Labour and the Conservatives can't stop blaming each other for rising train fares

 
Mark Sands
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Rail Fare Rises Take Effect
This happy fellow will see his fare increase by an average of two per cent regardless (Source: Getty)

London's Labour mayor Sadiq Khan and Conservative politicians are blaming each other for the rising cost of rail travel this morning.

Commuters returning to work this week are set to see their train fares rise by an average of 2.3 per cent.

And both sides of the political spectrum have gone on the attack this morning, with each accusing the other of broken promises.

In his campaign for London mayor, Khan vowed to freeze TfL fares for four years.

However, it later emerged this would not include the weekly or monthly travelcards used by many commuters.

This has led London Conservatives, including Tory MP James Cleverly, to hit the streets and brandish flyers outside stations this morning.

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The leader of London Tories Gareth Bacon said: “[Khan] said you will not pay a penny more in 2020, but just like all the other promises his fare freeze is not worth the paper it is written on - and ordinary working Londoners are paying the price.”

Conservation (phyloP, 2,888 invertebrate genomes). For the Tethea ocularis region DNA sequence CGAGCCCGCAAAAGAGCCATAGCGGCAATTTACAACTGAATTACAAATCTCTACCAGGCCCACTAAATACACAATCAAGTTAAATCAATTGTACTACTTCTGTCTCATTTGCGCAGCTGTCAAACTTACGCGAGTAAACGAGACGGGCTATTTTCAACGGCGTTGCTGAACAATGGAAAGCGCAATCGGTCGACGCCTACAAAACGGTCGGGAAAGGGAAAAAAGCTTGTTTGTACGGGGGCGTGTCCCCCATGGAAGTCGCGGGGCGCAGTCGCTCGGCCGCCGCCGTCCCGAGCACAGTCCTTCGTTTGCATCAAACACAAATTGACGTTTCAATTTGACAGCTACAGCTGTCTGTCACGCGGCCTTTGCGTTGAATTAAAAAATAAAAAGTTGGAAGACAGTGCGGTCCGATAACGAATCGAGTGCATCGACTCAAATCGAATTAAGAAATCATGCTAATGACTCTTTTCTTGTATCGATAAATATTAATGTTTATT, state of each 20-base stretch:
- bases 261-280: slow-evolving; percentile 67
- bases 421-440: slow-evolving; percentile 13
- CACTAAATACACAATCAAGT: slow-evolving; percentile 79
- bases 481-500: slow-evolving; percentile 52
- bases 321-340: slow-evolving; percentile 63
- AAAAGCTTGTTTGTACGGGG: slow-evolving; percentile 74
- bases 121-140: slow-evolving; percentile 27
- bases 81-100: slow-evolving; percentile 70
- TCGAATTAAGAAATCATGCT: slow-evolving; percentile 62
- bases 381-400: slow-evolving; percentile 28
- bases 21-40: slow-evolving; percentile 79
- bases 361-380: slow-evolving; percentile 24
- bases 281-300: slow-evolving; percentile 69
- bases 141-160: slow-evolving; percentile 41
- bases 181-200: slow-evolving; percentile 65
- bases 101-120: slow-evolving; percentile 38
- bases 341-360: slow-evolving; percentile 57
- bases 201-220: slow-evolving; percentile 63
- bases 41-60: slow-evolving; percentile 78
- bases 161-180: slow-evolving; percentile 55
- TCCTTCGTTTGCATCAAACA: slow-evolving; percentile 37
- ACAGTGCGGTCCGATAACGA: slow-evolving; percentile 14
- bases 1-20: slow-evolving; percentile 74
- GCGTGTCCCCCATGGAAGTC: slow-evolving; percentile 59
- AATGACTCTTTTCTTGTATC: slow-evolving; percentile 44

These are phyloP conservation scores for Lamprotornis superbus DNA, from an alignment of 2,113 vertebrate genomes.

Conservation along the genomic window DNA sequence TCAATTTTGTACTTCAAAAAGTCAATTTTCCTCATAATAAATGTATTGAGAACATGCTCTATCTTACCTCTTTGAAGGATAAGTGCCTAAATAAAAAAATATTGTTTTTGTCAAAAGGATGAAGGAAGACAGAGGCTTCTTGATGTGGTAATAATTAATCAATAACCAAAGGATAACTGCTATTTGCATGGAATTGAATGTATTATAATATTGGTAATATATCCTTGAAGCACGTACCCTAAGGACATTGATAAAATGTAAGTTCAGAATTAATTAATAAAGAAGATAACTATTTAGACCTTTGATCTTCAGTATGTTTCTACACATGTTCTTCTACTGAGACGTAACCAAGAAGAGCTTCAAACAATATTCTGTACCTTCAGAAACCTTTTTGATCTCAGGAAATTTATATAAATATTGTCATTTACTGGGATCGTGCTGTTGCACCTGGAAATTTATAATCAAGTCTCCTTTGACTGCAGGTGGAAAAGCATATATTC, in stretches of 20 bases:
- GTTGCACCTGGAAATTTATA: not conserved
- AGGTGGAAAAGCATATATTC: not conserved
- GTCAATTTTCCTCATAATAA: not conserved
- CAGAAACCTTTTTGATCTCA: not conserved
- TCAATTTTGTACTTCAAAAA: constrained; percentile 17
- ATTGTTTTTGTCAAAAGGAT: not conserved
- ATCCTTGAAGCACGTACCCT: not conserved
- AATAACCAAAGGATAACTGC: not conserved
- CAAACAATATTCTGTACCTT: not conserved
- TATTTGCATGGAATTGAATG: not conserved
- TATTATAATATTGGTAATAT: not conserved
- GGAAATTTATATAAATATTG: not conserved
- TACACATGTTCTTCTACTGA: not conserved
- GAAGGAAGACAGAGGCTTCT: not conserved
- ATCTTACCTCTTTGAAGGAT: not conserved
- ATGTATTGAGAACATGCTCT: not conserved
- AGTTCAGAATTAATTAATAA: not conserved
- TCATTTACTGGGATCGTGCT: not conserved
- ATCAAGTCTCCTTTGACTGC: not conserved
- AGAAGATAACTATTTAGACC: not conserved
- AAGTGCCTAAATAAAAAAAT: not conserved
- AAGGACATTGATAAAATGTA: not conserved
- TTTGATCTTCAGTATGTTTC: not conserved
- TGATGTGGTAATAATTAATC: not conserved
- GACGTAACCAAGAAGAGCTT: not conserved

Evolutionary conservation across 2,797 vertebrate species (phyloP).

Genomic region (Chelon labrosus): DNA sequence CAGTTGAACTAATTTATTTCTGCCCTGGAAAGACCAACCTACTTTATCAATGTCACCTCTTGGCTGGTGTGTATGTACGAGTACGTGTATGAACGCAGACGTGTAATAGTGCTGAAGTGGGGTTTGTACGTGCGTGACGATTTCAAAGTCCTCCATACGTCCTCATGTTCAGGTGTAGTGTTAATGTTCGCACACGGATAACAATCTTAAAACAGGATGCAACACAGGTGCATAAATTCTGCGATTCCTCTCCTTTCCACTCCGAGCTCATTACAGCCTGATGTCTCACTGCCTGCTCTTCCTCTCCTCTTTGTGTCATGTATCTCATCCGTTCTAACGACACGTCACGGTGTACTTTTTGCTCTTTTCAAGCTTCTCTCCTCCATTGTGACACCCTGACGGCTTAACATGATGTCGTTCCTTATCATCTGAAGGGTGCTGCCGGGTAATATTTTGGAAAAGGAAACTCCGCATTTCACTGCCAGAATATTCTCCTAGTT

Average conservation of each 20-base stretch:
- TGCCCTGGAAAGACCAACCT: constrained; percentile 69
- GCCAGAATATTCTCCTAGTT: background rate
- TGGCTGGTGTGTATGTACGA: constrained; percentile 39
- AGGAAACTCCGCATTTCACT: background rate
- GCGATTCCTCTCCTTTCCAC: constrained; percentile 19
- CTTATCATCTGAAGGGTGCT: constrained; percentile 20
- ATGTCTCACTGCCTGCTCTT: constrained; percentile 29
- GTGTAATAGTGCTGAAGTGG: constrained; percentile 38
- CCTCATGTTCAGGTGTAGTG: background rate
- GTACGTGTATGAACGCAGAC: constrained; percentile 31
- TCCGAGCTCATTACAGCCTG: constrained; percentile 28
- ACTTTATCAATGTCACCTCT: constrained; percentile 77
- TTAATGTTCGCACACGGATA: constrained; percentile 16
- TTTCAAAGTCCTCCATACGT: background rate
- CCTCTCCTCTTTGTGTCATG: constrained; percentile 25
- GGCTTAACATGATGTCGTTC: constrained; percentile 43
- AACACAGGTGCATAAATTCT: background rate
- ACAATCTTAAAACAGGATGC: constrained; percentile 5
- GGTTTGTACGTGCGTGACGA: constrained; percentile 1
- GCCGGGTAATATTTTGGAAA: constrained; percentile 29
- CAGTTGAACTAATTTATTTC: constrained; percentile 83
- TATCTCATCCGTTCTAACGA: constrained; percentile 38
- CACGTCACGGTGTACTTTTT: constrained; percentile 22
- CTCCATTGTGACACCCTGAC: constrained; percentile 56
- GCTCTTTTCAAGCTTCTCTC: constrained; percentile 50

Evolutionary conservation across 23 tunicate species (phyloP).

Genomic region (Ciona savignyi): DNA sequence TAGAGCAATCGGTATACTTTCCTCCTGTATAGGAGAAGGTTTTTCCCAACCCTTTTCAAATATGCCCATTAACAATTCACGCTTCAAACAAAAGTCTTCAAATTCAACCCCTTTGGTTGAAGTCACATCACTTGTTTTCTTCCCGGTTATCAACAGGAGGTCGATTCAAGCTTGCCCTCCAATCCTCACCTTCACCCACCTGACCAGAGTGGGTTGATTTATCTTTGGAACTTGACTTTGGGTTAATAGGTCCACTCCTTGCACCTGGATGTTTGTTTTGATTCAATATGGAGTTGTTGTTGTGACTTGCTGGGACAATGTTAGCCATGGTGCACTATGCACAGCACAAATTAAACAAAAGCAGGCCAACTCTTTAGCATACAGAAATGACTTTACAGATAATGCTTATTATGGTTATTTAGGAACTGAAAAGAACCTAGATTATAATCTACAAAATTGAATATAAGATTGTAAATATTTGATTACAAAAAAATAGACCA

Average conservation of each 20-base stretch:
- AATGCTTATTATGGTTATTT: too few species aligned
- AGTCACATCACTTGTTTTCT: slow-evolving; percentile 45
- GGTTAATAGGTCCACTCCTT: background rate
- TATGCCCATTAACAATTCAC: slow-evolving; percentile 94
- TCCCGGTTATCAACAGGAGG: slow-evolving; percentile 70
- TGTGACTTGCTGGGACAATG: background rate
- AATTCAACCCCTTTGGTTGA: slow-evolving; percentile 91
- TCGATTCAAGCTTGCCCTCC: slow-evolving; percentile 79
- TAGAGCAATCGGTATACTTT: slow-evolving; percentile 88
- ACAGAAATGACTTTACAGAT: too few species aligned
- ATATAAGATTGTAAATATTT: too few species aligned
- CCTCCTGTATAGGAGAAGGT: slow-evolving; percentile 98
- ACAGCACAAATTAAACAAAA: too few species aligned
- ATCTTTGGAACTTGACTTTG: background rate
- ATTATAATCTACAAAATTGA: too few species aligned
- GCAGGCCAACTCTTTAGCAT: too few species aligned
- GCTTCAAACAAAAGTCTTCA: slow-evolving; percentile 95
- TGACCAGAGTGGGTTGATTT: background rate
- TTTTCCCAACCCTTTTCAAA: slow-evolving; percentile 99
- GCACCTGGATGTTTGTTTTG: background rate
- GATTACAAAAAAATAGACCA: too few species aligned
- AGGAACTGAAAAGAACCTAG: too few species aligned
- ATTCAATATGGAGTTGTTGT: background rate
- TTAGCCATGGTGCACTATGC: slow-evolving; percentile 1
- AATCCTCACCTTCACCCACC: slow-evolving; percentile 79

But Khan has nonetheless hailed his “landmark” fare freeze, and reiterated his position that City Hall is unable to stop other fares increasing without support from the Westminster government.

The mayor has long argued that because travelcards include services outside of the TfL, it requires an intervention from the Department for Transport.

"Given the train companies’ woeful record of delays, cancellations and overcrowding, it’s scandalous that the government are letting the train companies off the hook again. The government must match my fares freeze next year,” Khan said.

The former Tooting MP has been pushing for greater control of London's suburban rail services, but was snubbed by transport secretary Chris Grayling last month.

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